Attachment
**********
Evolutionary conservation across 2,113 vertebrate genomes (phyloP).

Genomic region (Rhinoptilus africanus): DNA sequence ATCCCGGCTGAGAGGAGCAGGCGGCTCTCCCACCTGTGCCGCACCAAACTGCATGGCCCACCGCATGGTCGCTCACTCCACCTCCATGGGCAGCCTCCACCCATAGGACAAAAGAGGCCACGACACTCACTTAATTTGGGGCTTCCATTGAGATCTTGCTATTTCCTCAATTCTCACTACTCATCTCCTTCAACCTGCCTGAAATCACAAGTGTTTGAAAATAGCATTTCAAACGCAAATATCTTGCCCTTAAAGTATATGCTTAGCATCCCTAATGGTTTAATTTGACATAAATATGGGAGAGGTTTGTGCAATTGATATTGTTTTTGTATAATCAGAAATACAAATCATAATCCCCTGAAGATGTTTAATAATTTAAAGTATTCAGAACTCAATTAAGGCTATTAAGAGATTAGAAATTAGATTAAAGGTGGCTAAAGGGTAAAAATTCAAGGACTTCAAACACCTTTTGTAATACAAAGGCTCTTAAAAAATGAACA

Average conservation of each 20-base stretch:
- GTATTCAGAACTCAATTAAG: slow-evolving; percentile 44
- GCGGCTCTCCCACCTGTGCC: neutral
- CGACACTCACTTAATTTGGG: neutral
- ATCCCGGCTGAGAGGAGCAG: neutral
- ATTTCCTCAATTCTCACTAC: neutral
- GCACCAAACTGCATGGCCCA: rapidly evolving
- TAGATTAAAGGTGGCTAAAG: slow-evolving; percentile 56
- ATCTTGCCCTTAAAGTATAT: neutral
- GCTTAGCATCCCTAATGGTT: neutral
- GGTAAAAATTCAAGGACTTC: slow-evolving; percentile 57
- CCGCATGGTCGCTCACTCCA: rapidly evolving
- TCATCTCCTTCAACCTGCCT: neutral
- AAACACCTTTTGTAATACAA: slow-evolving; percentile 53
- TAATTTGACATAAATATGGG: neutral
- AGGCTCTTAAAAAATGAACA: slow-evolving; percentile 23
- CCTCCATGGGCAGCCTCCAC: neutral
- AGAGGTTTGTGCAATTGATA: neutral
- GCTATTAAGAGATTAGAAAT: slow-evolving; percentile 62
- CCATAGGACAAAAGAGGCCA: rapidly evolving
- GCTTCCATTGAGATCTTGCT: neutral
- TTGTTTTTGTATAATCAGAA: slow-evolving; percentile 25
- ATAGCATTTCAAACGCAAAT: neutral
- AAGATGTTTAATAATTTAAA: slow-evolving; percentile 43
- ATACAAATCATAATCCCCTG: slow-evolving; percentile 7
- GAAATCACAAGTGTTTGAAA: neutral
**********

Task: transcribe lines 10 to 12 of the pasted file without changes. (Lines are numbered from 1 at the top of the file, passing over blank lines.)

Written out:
- TAGATTAAAGGTGGCTAAAG: slow-evolving; percentile 56
- ATCTTGCCCTTAAAGTATAT: neutral
- GCTTAGCATCCCTAATGGTT: neutral